BOSTON -- Gov. Mitt Romney filed a lawsuit yesterday asking the state's highest court to order the Legislature to vote on a constitutional amendment banning same-sex marriage or to place it on the 2008 ballot if lawmakers do not tackle it. The Legislature voted 109-87 on Nov. 9 to recess a constitutional convention before the measure was taken up, which appeared to kill it. The convention was recessed until Jan. 2, the last day of the legislative session....
NEWS
By Laura Smitherman | February 29, 2008
More than a dozen state lawmakers testified yesterday in favor of legalizing same-sex marriage in Maryland, an unusual show of legislative support even as it is unclear if proponents will be able to muster the votes for passage this year. The House Judiciary Committee also heard bills that would establish civil unions or domestic partnerships and a bill to put a constitutional amendment outlawing same-sex marriage on the November ballot. "You don't have to like us," Del. Heather R. Mizeur, who is openly gay, testified.
NEWS
By RONA MARECH and RONA MARECH,SUN REPORTER | October 14, 2005
The Bible came out, the rainbow pin went on, rhetorical swords were sharpened, and mutual respect was declared. Despite the passionate presentations, few of the approximately 160 attendees seemed swayed at this week's debate in Columbia about same-sex marriage. But participants agreed that such public discussions are critical with the definition of marriage in Maryland at stake. The state legislature is likely to return to the issue of gay rights when it reconvenes, and the Baltimore Circuit Court is due to issue a decision soon in a closely watched case that will determine whether a 1972 state law prohibiting gay men and lesbians from marrying violates the state constitution.
FEATURES
By Michael Gold and The Baltimore Sun | March 12, 2014
The generation gap that many credit with moving the needle on same-sex marriage apparently crosses party lines. According to a new Pew Research Center survey , 61 percent of Republicans under 30 -- a clear majority -- favor allowing same-sex marriage, while 35 percent oppose it. That's a marked difference from both their older counterparts and the party at large. Only 27 percent of Republicans over 50 support allowing gay and lesbian couples to wed, according to the poll, compared with 39 percent approval from Republicans overall.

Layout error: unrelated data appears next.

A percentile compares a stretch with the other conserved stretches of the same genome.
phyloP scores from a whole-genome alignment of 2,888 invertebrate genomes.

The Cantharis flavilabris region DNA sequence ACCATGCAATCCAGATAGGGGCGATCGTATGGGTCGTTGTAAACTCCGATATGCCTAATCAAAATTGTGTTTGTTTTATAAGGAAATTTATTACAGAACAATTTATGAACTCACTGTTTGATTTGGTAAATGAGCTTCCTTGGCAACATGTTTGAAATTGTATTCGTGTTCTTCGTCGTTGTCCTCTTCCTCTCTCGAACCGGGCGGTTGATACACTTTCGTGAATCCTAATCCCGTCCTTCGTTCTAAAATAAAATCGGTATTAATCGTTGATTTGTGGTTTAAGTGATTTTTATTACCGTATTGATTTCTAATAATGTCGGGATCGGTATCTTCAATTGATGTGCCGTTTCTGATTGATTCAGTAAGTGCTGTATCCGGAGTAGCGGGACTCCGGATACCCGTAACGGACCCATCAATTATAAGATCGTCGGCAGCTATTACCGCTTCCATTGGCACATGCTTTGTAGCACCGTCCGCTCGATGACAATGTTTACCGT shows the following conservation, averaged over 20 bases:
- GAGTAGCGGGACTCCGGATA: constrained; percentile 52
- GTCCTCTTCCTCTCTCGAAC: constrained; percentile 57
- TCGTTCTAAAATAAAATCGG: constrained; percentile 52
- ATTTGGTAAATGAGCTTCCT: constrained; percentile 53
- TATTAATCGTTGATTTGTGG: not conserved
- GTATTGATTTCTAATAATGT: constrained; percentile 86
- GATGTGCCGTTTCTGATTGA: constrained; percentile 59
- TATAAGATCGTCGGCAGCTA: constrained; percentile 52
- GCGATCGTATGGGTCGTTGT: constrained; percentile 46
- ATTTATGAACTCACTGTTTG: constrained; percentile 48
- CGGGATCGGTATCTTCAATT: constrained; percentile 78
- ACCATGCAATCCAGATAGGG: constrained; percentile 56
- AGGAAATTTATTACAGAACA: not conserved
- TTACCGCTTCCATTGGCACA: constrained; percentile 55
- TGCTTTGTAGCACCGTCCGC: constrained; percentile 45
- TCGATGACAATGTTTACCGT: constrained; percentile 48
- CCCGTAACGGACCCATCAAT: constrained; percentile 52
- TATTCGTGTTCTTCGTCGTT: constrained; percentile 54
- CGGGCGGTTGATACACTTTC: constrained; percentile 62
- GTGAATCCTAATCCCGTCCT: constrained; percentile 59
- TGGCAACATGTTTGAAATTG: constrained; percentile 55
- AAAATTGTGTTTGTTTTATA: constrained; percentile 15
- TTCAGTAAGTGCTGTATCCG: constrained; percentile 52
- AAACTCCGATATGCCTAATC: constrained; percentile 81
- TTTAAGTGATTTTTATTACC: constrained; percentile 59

FEATURES
By Kevin Rector and Erin Cox and The Baltimore Sun | January 10, 2014
Maryland Attorney General Doug Gansler said Friday that same-sex marriages performed in Utah -- but thrown into question there amid a court battle -- will be recognized in Maryland. "It is an affront to the idea of basic human rights that the battle for full marriage equality in this country remains in headlines and courtrooms,” Gansler said. In an interview, Gansler predicted that controversy in Utah could put the constitutionality of gay marriage to rest. "This might be the issue, then, that answers the question for everybody," he said.  Utah temporarily became the 18th state in the country to legalize same-sex marriages on Dec. 20 after U.S. District Judge Robert Shelby ruled the state's ban on such marriages was unconstitutional.
FEATURES
By Michael Gold, The Baltimore Sun | January 6, 2014
The Supreme Court halted same-sex marriages in Utah on Monday in the wake of a federal judge's ruling that would have made Utah the 18th state to allow same-sex marriages. The court's unsigned order puts same-sex weddings on hold in Utah pending the final appeal of a Dec. 20 decision made by U.S. District Court Judge Robert Shelby. Shelby found Utah's same-sex marriage ban to be unconstitutional and mandated an immediate end to Utah's law barring same-sex marriage. Same-sex couples began to get marriage licenses shortly thereafter.
FEATURES
By Michael Gold, The Baltmiore Sun | December 23, 2013
Ohio must recognize same-sex marriages held in other states on Ohio death certificates, a federal judge decided Monday in a case sparked by an Ohio couple's July wedding on the BWI Thurgood Marshall Airport tarmac. "The right to remain married ... is a fundamental liberty interest appropriately protected by the Due Process Clause of the United States Constitution," U.S. District Judge Timothy Black wrote in a narrow ruling that does not overturn Ohio's same-sex marriage ban. In July, Black initially issued a temporary injunction for John Arthur and Jim Obergefell, requiring state officials to recognize the couple's Maryland marriage on Arthur's death certificate.